Portal:Hispanic and Latino Americans
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Portal:Hispanic and Latino Americans

Introduction

Hispanic Americans and Latino Americans (Spanish: Estadounidenses hispanos, pronounced [is'panos]) are people in the United States who are descendants of people from countries of Latin America and the Iberian Peninsula. The United States has the largest population of Latinos and Hispanics outside of Latin America. More generally, it includes all persons in the United States who self-identify as Hispanic or Latino, whether of full or partial ancestry. For the 2010 United States Census, people counted as "Hispanic" or "Latino" were those who identified as one of the specific Hispanic or Latino categories listed on the census questionnaire ("Mexican", "Puerto Rican" or "Cuban") as well as those who indicated that they were "other Spanish, Hispanic, or Latino." The national origins classified as Hispanic or Latino by the United States Census Bureau are the following: Argentine, Cuban, Colombian, Puerto Rican, Spaniards, Dominican, Mexican, Costa Rican, Guatemalan, Honduran, Nicaraguan, Panamanian, Salvadoran, Bolivian, Spanish, Chilean, Ecuadorian, Paraguayan, Peruvian, Uruguayan, and Venezuelan. Other U.S. government agencies have slightly different definitions of the term, including Brazilians and other Portuguese-speaking groups. The Census Bureau uses the terms Hispanic and Latino interchangeably.

"Origin" can be viewed as the ancestry, nationality group, lineage, or country of birth of the person or the person's parents or ancestors before their arrival in the United States. People who identify as Spanish, Hispanic or Latino may be of any race. As the only specifically designated category of ethnicity in the United States (other than non-Hispanic/Latino), Hispanics form a pan-ethnicity incorporating a diversity of inter-related cultural and linguistic heritages. Most Hispanic Americans are of Mexican, Puerto Rican, Cuban, Salvadoran, Dominican, Guatemalan, or Colombian origin. The predominant origin of regional Hispanic populations varies widely in different locations across the country.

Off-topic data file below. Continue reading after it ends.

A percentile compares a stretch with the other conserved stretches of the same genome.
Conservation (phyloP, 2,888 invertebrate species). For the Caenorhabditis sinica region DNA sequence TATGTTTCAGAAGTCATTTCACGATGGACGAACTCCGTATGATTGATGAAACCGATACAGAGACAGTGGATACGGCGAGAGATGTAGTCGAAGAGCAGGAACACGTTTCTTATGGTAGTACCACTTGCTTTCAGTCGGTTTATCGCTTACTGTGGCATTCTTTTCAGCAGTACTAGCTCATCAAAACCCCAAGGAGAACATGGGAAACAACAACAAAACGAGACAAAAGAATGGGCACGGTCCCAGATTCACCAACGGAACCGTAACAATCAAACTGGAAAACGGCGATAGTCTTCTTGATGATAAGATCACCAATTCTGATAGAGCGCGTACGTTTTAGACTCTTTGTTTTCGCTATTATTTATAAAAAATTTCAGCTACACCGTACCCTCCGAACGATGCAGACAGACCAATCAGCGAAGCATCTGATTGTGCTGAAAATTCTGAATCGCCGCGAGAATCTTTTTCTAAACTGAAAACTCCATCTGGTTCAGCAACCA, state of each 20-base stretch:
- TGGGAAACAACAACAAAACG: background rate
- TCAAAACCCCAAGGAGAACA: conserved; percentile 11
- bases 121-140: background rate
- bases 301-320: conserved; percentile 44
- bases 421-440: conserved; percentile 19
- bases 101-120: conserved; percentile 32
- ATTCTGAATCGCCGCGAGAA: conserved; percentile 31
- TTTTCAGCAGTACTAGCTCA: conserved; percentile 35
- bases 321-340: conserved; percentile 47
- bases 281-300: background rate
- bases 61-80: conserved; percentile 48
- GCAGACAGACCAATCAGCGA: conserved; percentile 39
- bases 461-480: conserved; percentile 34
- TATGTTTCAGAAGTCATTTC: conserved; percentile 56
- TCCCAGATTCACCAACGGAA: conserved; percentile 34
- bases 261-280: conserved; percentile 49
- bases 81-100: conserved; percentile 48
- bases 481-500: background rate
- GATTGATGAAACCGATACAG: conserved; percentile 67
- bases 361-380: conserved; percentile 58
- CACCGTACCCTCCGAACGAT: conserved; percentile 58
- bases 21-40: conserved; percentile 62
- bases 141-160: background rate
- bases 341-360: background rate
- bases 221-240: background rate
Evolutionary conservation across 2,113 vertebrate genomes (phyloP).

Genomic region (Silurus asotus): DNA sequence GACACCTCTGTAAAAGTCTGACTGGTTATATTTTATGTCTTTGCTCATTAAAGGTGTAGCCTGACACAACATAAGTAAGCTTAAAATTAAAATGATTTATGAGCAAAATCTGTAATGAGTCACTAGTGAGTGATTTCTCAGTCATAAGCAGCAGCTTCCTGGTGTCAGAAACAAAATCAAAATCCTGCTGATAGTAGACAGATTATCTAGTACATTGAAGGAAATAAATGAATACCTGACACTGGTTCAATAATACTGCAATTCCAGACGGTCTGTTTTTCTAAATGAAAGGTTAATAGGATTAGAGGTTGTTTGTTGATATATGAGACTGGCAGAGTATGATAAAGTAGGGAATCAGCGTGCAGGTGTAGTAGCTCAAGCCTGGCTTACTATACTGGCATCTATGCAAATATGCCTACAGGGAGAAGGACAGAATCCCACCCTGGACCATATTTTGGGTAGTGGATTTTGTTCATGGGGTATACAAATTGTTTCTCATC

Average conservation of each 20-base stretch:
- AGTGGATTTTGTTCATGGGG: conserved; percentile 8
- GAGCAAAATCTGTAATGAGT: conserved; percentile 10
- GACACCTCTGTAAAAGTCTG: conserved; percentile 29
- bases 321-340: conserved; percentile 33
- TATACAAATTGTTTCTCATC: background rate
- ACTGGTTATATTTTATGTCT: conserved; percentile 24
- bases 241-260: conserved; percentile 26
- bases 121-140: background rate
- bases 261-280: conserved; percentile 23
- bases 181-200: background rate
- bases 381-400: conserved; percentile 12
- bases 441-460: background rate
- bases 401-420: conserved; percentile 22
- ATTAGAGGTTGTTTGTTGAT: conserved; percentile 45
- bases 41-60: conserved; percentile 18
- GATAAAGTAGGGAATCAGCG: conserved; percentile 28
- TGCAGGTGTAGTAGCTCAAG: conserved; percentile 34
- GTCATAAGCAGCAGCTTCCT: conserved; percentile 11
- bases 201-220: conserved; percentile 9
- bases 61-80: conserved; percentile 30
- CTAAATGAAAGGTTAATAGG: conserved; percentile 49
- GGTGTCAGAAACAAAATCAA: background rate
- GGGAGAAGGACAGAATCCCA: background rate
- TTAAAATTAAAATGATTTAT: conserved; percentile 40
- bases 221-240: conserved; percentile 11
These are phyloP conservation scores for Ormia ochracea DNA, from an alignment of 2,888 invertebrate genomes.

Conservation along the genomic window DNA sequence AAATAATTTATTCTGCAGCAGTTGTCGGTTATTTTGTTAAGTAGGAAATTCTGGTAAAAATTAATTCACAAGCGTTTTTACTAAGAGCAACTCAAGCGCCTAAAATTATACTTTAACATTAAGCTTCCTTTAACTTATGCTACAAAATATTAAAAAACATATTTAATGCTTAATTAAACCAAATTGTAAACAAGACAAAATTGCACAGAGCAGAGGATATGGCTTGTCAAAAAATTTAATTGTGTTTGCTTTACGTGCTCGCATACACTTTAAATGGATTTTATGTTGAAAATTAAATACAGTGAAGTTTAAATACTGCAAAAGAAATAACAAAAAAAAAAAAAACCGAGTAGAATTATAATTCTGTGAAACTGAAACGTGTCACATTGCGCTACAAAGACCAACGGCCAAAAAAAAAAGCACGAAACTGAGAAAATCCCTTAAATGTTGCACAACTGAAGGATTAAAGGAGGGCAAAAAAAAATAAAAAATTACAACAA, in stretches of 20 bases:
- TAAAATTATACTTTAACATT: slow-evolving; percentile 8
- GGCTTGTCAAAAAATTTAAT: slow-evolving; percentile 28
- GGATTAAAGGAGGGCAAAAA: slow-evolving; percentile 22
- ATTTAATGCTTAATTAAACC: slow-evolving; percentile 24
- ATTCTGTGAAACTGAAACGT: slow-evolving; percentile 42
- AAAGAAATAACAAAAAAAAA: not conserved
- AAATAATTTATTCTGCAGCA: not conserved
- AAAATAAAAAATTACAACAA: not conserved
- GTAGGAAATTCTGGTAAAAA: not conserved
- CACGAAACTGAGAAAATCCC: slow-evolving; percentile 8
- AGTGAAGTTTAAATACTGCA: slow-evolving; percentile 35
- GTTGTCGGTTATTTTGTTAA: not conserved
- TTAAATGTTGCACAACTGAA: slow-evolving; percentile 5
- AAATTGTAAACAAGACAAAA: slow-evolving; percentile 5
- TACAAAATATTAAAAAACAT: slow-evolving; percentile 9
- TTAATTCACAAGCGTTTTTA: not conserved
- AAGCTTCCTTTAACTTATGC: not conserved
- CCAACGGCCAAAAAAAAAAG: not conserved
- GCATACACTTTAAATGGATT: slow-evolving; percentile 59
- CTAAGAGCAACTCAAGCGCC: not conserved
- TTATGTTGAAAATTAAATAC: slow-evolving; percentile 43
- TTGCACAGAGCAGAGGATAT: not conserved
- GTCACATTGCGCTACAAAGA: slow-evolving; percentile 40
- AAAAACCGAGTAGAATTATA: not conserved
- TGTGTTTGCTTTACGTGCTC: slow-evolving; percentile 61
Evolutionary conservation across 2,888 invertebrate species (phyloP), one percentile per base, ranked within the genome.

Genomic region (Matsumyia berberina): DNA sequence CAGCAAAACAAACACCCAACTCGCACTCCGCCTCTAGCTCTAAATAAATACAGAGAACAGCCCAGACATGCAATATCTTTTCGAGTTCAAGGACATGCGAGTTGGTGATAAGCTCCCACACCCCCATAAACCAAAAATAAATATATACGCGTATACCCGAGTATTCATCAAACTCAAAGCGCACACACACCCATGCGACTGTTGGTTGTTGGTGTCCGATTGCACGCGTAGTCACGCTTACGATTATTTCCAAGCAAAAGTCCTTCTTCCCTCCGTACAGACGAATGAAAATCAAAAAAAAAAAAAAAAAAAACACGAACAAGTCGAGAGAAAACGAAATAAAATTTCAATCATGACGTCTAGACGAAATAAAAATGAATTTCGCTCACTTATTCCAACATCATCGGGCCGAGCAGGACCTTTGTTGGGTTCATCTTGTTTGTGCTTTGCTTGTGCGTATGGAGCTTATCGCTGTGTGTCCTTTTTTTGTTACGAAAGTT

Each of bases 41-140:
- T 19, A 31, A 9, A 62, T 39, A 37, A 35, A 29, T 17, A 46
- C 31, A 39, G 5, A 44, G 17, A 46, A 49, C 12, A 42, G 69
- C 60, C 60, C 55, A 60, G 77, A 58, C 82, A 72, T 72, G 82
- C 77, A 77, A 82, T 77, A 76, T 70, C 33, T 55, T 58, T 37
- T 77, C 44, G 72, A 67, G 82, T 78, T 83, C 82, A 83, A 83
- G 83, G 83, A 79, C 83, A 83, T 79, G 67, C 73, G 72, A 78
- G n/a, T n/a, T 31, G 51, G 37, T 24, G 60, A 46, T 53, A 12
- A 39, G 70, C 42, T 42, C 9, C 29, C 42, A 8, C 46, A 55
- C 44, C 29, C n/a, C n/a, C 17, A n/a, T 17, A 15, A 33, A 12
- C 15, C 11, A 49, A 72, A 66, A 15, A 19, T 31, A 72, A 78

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Julia Alvarez
How the García Girls Lost Their Accents is a 1991 novel written by Dominican-American poet, novelist, and essayist Julia Alvarez. Told in reverse chronological order and narrated from shifting perspectives, the text possesses distinct qualities of a bildungsroman novel. Spanning more than thirty years in the lives of four sisters, the story begins with their adult lives in the United States and ends with their childhood in the Dominican Republic, from which their family was forced to flee due to the father's opposition to Rafael Leónidas Trujillo's dictatorship.

The novel's major themes include acculturation and coming of age. It deals with the myriad hardships of immigration, painting a vivid picture of the struggle to assimilate, the sense of displacement, and the confusion of identity suffered by the García family, as they are uprooted from familiarity and forced to begin a new life in New York City. The text consists of fifteen interconnected short stories, each of which focuses on one of the four daughters, and in a few instances, the García family as a whole. Although it is told from alternating perspectives there is particular focus throughout the text on the character of Yolanda, who is said to be the both the protagonist and the author's alter ego. (more...)

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2013

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Ricardo Montalban in Fiesta trailer.jpg
Ricardo Gonzalo Pedro Montalbán y Merino KSG (; Spanish pronunciation: [montal'?an]; November 25, 1920 - January 14, 2009), known professionally as Ricardo Montalbán, was a Mexican actor. His career spanned seven decades, during which he became known for many different roles. During the 1970s, he was a spokesman in automobile advertisements for Chrysler, including those in which he extolled the "soft Corinthian leather" used for the Cordoba's interior.

From 1977 to 1984, Montalbán played Mr. Roarke in the television series Fantasy Island. He played Khan Noonien Singh in the original Star Trek series (in the 1967 episode "Space Seed") and the 1982 film Star Trek II: The Wrath of Khan. He won an Emmy Award in 1978 for his role in the miniseries How the West Was Won, and a Lifetime Achievement Award from the Screen Actors Guild in 1993. In his 80s, he provided voices for animated films and commercials, and appeared as Grandfather Valentin in the Spy Kids films. (more...)

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